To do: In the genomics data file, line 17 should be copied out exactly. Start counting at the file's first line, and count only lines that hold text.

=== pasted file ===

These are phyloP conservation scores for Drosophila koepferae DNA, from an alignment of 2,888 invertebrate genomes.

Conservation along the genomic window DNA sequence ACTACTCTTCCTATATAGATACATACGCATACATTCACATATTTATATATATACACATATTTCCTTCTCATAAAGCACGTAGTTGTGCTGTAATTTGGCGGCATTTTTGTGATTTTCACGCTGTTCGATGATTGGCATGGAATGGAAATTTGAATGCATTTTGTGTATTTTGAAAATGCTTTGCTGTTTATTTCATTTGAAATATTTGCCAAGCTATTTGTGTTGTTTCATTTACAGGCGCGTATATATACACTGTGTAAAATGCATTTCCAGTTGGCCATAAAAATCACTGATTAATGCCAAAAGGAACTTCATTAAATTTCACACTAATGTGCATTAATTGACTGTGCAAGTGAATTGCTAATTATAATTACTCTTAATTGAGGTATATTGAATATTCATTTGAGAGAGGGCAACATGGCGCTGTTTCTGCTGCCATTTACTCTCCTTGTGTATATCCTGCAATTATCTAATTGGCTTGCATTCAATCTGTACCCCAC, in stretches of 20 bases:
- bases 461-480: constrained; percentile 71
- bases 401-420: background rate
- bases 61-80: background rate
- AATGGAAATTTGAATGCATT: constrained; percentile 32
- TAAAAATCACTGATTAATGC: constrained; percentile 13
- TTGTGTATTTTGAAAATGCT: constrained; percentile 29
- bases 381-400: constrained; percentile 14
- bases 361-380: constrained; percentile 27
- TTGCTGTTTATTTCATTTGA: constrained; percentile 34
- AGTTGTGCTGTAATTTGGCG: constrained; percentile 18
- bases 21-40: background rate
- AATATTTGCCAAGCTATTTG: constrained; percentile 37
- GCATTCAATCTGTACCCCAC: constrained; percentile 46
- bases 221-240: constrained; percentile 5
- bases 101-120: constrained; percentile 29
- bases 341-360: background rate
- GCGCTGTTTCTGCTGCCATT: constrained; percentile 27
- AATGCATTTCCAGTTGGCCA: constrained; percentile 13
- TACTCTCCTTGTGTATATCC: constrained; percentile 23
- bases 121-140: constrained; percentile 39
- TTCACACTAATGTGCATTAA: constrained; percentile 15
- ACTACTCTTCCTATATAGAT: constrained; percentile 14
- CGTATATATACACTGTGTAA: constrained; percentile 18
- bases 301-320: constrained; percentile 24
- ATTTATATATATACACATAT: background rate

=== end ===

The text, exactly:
- bases 101-120: constrained; percentile 29